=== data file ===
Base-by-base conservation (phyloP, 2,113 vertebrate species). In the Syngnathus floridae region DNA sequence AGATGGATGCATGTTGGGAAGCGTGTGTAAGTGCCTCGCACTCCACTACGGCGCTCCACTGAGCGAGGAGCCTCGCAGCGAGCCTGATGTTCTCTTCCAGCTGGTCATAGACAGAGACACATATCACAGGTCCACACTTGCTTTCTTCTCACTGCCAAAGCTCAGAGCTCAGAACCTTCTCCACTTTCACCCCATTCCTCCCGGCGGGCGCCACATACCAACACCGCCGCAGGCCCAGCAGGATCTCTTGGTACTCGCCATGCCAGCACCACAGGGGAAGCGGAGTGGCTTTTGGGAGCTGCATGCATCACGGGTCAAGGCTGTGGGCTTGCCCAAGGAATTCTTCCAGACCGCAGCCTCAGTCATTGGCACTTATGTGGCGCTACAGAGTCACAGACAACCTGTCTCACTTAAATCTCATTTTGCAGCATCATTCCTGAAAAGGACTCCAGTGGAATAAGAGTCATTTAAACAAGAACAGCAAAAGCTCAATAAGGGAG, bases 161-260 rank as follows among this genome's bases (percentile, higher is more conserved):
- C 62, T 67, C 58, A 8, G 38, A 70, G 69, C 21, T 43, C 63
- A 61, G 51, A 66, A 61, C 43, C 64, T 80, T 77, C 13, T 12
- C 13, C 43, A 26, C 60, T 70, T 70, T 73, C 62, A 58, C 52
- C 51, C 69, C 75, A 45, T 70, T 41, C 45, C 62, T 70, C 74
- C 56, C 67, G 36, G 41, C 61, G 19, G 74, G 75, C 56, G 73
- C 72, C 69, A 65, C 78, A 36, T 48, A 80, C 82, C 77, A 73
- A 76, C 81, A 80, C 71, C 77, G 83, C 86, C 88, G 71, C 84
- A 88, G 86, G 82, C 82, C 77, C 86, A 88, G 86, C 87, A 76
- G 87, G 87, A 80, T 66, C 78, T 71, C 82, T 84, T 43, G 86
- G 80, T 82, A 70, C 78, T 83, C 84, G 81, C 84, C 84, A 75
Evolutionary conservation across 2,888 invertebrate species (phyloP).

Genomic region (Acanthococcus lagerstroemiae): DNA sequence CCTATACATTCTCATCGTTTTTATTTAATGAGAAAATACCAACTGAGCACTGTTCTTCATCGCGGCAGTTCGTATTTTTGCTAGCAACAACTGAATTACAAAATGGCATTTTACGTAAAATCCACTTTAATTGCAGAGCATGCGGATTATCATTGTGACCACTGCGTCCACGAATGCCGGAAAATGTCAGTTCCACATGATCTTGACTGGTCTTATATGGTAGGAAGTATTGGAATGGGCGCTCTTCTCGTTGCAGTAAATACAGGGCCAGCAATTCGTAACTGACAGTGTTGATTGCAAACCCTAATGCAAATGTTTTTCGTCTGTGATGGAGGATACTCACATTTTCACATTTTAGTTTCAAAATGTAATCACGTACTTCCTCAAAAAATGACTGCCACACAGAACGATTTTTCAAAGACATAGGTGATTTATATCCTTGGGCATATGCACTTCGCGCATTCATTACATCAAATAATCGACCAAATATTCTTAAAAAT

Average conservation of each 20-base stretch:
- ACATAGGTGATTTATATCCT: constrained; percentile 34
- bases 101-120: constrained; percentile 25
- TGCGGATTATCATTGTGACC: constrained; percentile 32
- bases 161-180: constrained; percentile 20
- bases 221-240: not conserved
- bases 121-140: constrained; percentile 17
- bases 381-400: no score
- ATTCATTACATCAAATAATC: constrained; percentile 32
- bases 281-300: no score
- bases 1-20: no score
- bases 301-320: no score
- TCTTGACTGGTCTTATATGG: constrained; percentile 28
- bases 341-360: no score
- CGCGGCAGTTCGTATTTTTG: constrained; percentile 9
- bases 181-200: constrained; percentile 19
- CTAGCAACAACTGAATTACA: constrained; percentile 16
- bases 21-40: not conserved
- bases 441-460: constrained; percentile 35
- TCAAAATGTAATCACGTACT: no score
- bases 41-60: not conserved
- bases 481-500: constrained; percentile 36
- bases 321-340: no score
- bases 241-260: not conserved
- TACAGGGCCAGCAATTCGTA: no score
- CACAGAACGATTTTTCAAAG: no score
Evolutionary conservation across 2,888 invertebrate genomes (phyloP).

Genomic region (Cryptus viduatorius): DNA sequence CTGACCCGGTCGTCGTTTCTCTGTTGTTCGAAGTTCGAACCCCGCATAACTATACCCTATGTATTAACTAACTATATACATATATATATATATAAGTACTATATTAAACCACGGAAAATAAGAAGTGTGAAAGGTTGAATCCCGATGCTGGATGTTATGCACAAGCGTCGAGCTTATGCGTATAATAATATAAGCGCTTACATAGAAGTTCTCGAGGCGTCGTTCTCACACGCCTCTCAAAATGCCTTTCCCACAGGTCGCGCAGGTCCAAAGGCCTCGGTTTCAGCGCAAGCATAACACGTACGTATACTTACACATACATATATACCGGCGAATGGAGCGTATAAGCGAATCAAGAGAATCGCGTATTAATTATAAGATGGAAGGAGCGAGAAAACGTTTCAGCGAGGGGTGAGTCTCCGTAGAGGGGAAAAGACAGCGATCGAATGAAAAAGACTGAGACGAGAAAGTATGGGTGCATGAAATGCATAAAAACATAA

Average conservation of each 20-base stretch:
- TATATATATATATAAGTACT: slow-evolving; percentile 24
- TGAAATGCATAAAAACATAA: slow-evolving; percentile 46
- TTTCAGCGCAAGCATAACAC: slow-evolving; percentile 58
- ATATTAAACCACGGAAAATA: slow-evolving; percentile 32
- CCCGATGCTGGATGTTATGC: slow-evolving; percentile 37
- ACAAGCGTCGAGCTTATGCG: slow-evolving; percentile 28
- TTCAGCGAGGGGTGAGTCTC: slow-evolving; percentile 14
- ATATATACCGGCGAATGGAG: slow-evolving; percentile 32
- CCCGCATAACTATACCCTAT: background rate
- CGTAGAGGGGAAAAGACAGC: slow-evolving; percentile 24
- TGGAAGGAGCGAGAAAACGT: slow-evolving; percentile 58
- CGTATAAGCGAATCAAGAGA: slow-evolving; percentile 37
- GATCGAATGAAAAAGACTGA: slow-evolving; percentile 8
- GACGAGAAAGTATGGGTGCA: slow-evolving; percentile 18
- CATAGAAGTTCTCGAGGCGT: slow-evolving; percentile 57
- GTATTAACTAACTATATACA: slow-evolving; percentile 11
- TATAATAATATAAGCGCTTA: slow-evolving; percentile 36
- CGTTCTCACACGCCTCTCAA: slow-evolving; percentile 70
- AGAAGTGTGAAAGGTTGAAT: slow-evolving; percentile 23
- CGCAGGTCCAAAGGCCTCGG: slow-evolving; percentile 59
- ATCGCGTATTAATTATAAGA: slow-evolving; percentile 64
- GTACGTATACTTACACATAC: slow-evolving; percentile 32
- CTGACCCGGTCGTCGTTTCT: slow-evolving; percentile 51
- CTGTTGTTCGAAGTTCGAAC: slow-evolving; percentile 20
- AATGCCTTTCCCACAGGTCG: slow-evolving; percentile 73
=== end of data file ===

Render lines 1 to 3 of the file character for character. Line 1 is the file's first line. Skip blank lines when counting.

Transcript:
Base-by-base conservation (phyloP, 2,113 vertebrate species). In the Syngnathus floridae region DNA sequence AGATGGATGCATGTTGGGAAGCGTGTGTAAGTGCCTCGCACTCCACTACGGCGCTCCACTGAGCGAGGAGCCTCGCAGCGAGCCTGATGTTCTCTTCCAGCTGGTCATAGACAGAGACACATATCACAGGTCCACACTTGCTTTCTTCTCACTGCCAAAGCTCAGAGCTCAGAACCTTCTCCACTTTCACCCCATTCCTCCCGGCGGGCGCCACATACCAACACCGCCGCAGGCCCAGCAGGATCTCTTGGTACTCGCCATGCCAGCACCACAGGGGAAGCGGAGTGGCTTTTGGGAGCTGCATGCATCACGGGTCAAGGCTGTGGGCTTGCCCAAGGAATTCTTCCAGACCGCAGCCTCAGTCATTGGCACTTATGTGGCGCTACAGAGTCACAGACAACCTGTCTCACTTAAATCTCATTTTGCAGCATCATTCCTGAAAAGGACTCCAGTGGAATAAGAGTCATTTAAACAAGAACAGCAAAAGCTCAATAAGGGAG, bases 161-260 rank as follows among this genome's bases (percentile, higher is more conserved):
- C 62, T 67, C 58, A 8, G 38, A 70, G 69, C 21, T 43, C 63
- A 61, G 51, A 66, A 61, C 43, C 64, T 80, T 77, C 13, T 12